Sometimes, sitting in a committee listening to evidence, something quietly dawns on you, and this happened to me when we heard from the #OneLess campaign.
I asked its project manager, Fiona Llewellyn: “Do you think that there is scope to look at the licences of take-aways and fast food places so they have to provide access to tap water, because that’s the area where you see a lot of littering and food on the go?”
She replied: “One of the reasons we have plastic packaged water is that it is convenient to have on the go, so if we can overcome some of the barriers to convenience for refilling that would be a wonderful step in the right direction to this wider problem of plastic pollution and what you suggest would be very welcome.”
That is a type of planning law that we could implement immediately to reduce the use of single-use plastic bottles.
The inquiry heard a whole load of evidence. The major measure identified was the deposit return scheme. MPs might think that all manufacturers are opposed to the deposit return scheme because it is a cost to their business, but many major companies are supportive. That includes Coca-Cola, which I believe is the world’s largest drinks company.
The company set out its support for the scheme in its evidence to the committee. It actually had a number of recommendations for us, including that we should just have a single scheme, that the scheme should be managed by a not-for-profit organisation and, most amazingly, that the costs should be covered by producers and retailers.
That has not come from the committee, a lobby group or even the Government; that is from one of the world’s largest companies and largest producers of plastic bottles. We should listen to Coca-Cola, which we might have expected to be on the other side of the debate.
During the inquiry, China announced that it would no longer accept plastic waste imports, so we had a separate session on Chinese plastic waste. The Chinese waste ban raises questions such as where will all these plastic bottles go? We do not have the reprocessing capacity. We also looked at packaging recovery notes, concentrating on packaging export recovery notes. These are the licences needed to export plastic waste abroad.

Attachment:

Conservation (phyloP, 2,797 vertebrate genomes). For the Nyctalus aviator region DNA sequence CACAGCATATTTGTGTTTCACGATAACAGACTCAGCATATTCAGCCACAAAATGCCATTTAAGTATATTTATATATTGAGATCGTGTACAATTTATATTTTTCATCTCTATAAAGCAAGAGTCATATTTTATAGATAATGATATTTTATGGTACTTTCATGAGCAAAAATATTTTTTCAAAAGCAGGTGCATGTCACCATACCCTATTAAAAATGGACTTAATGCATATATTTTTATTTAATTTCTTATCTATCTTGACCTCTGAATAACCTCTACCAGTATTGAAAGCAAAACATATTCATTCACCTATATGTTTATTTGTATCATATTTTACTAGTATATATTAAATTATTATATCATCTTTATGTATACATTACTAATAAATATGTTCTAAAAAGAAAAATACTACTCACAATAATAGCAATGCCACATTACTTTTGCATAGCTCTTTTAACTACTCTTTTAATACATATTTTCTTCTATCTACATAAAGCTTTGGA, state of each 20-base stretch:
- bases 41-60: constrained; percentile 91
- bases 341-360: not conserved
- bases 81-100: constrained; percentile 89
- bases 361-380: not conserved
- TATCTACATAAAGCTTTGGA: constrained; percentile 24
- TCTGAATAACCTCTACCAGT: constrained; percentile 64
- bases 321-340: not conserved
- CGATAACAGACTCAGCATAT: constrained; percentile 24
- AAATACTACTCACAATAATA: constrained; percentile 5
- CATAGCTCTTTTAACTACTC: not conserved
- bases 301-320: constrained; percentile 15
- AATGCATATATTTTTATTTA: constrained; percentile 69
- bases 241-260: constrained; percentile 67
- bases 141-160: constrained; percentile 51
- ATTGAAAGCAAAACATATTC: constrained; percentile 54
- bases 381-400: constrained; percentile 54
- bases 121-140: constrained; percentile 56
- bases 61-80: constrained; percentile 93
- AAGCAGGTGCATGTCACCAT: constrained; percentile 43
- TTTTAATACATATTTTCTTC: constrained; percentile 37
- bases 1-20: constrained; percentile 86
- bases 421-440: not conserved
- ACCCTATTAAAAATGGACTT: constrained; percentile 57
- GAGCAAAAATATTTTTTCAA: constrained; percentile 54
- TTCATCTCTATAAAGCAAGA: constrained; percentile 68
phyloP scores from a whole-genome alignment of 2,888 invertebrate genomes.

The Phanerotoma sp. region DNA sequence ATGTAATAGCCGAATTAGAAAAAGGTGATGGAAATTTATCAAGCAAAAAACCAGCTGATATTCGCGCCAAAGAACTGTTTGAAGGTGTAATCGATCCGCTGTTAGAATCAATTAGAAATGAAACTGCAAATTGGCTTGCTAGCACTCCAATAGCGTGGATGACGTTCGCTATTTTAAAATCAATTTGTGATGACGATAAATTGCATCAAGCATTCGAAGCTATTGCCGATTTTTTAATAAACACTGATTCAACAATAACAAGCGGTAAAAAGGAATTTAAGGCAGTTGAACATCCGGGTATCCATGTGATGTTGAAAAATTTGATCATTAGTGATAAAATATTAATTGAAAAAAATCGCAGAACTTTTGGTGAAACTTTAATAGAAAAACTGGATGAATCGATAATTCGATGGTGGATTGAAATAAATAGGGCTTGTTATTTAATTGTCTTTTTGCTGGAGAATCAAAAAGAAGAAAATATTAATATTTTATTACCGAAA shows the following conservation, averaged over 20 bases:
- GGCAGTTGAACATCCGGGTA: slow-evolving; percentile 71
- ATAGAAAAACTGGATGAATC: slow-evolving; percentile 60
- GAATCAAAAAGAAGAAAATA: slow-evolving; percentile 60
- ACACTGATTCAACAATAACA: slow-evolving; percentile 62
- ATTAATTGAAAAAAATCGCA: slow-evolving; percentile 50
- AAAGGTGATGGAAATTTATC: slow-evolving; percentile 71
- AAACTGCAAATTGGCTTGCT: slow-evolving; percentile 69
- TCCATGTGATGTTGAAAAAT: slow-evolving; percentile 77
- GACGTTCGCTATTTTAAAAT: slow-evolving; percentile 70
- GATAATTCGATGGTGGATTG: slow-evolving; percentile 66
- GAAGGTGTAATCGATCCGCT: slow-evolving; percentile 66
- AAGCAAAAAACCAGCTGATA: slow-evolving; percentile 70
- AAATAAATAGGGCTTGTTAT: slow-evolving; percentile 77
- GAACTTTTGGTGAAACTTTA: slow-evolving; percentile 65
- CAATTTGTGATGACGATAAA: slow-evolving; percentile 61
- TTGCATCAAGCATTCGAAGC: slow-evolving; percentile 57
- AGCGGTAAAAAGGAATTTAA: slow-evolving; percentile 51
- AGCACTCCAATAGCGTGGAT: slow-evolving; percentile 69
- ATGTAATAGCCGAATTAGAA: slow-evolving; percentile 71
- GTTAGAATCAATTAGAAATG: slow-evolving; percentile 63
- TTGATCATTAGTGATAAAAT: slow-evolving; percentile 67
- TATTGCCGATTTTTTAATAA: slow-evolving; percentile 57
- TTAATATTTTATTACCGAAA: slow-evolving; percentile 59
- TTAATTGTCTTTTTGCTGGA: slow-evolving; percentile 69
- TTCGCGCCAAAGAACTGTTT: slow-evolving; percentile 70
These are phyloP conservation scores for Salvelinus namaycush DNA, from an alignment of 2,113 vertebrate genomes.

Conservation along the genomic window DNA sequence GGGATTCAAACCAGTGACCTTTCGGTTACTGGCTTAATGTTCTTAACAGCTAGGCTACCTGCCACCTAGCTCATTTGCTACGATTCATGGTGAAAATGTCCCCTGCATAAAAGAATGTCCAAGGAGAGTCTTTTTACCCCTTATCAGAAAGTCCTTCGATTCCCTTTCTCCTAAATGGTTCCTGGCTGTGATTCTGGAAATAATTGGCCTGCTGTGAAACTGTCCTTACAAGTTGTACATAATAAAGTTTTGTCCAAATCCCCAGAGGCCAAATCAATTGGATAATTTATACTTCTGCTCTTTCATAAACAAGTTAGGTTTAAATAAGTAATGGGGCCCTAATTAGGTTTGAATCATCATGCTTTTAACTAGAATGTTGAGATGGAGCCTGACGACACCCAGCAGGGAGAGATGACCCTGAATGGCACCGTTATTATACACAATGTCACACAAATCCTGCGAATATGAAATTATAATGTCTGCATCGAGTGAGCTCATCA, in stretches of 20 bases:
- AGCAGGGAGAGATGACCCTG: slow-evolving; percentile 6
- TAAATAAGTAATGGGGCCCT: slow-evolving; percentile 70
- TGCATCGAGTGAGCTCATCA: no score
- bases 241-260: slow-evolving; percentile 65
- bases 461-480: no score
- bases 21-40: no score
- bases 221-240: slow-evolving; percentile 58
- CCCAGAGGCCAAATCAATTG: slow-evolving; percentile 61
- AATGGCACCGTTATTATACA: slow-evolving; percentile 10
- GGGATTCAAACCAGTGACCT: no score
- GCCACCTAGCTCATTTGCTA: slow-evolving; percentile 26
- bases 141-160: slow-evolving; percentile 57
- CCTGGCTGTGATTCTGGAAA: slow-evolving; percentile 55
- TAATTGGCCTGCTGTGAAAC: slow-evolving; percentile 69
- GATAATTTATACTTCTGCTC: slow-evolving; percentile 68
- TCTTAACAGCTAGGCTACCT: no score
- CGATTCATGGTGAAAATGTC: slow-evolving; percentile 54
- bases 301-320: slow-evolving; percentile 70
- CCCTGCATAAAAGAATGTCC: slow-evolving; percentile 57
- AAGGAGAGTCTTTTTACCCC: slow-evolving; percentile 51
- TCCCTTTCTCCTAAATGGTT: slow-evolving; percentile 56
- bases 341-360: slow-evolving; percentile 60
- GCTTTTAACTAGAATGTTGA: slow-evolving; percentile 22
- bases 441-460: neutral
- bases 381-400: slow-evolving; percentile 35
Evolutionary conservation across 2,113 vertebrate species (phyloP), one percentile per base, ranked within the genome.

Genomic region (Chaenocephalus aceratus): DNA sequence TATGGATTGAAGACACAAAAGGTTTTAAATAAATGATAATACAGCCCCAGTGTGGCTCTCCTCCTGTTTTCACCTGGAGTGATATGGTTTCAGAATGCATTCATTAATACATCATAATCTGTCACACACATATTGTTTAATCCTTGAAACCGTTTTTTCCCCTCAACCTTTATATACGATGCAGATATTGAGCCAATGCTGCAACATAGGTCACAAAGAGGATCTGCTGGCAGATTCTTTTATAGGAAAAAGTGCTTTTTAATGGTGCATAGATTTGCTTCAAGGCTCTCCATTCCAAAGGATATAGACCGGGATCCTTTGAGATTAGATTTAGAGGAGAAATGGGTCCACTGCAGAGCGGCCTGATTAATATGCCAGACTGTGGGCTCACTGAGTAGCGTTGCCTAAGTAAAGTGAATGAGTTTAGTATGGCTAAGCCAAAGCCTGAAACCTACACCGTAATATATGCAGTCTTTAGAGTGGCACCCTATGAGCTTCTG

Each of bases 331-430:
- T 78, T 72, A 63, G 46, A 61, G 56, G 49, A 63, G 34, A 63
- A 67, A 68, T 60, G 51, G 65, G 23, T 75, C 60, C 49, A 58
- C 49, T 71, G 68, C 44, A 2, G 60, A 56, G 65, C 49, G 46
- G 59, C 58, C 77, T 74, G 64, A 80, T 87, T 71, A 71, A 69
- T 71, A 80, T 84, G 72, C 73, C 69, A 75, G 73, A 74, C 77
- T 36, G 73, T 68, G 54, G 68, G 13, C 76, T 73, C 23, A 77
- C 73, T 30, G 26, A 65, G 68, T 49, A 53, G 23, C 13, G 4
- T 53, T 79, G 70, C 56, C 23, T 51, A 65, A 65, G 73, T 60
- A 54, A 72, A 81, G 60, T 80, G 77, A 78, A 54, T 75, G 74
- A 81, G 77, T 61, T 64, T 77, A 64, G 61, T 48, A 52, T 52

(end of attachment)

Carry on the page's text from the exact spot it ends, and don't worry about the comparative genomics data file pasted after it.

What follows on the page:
Clearly we are not having any for China because of the waste ban, but with PERNs to export waste, for example, to Vietnam, it is difficult to get a clear audit trail showing what happens to the plastic. We had evidence from Zero Waste Vietnam, which asked: “Why can’t European countries recycle their own plastic materials? Why are we having to have to have shiploads of plastic materials that we are not able to recycle?”
I feel a lot of personal responsibility in this area. I recently visited I Am Döner, my local kebab shop in Headingley, where I ordered my normal falafel wrap. Its staff told me that they have gone completely plastic-free. They provide water in cans and all their packaging is non-plastic. That shop is an exemplar to us all.
I thank Paul at I Am Döner for introducing those measures. He has inspired me to have a week in which I do not buy any single-use plastic, so I will be bombarding MPs and Ministers from my social media accounts regarding my difficulties in avoiding any single-use plastics.
I hope that the Administration Committee can hurry up with implementing its proposals so that I can eat here at Parliament without having to use any single-use plastic. We all need to make a personal commitment, as well as pressing for change from the Government.
Alex Sobel is the Labour MP for Leeds North West. He spoke in a Commons debate on plastic bottles – this is an edited version.